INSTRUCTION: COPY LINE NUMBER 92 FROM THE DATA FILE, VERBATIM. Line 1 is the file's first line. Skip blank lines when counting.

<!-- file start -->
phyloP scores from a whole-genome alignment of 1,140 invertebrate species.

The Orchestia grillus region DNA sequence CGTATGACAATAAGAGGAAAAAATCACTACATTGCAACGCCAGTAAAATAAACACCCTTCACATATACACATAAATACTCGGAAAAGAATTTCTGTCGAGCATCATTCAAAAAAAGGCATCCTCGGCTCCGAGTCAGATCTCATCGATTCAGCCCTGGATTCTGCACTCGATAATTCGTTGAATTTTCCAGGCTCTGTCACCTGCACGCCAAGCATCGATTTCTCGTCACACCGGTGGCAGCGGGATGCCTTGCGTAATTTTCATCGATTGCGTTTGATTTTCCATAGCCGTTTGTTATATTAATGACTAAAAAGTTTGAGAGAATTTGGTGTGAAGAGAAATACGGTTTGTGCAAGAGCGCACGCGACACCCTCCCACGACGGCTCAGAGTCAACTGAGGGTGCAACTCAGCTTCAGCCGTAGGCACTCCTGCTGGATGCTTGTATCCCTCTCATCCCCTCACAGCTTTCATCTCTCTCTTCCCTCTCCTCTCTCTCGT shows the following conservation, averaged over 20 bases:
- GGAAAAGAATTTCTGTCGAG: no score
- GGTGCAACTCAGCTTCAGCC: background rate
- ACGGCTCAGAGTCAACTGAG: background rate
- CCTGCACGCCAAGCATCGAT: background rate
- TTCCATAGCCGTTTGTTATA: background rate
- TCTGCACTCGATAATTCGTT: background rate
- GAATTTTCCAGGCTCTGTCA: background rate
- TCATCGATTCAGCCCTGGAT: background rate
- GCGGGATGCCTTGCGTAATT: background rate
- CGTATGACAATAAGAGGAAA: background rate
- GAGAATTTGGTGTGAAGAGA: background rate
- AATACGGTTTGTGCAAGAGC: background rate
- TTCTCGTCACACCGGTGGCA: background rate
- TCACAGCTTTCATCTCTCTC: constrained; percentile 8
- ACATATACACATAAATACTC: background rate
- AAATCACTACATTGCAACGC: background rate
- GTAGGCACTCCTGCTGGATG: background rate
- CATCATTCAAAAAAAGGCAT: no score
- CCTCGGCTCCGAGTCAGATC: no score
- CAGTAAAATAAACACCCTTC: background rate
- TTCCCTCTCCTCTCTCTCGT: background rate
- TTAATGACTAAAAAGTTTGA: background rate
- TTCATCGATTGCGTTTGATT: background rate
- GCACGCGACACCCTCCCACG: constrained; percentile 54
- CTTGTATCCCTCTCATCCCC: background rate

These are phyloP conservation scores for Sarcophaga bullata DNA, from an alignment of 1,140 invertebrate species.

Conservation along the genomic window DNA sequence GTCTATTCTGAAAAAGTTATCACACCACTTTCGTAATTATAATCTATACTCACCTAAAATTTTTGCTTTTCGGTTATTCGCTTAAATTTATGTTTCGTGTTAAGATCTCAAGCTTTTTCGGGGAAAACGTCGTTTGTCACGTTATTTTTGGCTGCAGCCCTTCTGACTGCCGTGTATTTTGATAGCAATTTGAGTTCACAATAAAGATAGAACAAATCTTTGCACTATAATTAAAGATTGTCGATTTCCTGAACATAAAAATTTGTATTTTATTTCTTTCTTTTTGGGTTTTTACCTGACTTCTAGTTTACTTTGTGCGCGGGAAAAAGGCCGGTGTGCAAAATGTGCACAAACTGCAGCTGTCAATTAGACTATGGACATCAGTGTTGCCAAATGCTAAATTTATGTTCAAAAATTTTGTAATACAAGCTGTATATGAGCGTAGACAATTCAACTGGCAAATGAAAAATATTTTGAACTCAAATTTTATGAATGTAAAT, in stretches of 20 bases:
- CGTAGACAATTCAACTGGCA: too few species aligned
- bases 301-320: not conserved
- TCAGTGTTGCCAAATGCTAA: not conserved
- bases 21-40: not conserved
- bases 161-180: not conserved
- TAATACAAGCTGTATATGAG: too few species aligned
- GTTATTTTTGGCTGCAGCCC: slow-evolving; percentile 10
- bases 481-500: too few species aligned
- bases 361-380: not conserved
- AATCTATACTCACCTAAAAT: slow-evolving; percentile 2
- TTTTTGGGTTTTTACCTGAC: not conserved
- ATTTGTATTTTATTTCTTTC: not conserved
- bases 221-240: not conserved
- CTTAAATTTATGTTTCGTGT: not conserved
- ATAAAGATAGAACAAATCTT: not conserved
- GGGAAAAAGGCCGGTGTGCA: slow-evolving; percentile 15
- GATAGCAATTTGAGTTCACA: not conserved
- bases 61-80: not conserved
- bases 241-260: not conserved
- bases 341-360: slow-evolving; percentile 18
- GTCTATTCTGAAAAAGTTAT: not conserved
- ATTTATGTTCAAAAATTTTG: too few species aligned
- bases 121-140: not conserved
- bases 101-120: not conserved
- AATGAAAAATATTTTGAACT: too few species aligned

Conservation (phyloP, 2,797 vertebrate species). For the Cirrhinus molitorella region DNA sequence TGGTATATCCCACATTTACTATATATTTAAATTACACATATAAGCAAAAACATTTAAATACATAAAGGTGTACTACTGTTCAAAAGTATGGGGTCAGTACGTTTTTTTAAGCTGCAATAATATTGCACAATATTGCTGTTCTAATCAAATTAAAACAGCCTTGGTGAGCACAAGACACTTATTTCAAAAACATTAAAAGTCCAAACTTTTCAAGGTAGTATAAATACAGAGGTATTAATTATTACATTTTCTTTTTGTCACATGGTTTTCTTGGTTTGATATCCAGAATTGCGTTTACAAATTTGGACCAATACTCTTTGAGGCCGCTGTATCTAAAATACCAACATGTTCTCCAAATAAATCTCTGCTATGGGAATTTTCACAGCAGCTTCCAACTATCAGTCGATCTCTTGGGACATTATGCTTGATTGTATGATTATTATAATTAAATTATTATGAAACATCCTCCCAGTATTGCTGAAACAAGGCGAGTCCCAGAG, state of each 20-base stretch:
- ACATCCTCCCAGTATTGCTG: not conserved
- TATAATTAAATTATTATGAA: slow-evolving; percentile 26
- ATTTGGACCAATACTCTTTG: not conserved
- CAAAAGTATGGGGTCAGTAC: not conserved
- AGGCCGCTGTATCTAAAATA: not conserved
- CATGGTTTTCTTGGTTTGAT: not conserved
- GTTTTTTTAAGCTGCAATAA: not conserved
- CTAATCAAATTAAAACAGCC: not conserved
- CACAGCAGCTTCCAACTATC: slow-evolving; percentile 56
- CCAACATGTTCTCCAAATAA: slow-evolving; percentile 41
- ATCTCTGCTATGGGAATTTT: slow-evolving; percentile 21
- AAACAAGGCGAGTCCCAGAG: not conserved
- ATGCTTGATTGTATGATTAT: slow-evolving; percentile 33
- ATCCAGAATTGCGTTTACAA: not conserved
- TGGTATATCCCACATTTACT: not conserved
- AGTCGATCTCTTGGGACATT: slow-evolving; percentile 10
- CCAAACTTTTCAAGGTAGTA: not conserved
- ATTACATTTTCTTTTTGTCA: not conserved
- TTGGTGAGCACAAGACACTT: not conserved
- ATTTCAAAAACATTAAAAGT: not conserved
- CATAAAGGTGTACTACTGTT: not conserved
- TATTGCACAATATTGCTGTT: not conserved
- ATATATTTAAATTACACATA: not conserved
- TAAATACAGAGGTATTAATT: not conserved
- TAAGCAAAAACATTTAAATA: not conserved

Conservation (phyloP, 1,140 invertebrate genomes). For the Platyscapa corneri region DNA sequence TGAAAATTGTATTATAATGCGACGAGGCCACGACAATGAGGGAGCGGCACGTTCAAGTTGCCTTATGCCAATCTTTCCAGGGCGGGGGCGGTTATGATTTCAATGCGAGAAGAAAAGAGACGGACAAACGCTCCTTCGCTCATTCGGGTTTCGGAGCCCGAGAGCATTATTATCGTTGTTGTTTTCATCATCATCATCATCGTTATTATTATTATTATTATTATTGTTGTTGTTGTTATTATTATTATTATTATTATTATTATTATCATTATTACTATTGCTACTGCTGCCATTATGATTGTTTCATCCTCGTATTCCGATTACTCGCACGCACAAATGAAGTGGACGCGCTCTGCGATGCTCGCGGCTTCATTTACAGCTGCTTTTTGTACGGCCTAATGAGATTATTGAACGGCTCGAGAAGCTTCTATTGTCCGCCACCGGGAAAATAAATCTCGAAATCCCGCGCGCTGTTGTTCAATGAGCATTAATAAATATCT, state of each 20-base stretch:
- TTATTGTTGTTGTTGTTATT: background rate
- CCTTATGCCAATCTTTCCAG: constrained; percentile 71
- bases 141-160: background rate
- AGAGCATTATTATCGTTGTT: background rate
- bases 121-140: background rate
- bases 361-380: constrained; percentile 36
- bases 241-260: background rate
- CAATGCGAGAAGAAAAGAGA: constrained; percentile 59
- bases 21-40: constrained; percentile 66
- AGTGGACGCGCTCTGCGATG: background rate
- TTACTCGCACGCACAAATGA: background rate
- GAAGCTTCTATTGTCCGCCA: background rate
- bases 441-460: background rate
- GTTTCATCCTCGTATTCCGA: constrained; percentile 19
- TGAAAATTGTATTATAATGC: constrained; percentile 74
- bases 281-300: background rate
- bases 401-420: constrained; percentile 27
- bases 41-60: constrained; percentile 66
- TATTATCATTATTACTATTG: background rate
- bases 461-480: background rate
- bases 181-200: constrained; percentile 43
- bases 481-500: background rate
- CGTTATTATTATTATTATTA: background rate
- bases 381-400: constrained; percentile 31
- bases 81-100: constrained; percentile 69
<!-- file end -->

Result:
- TTACTCGCACGCACAAATGA: background rate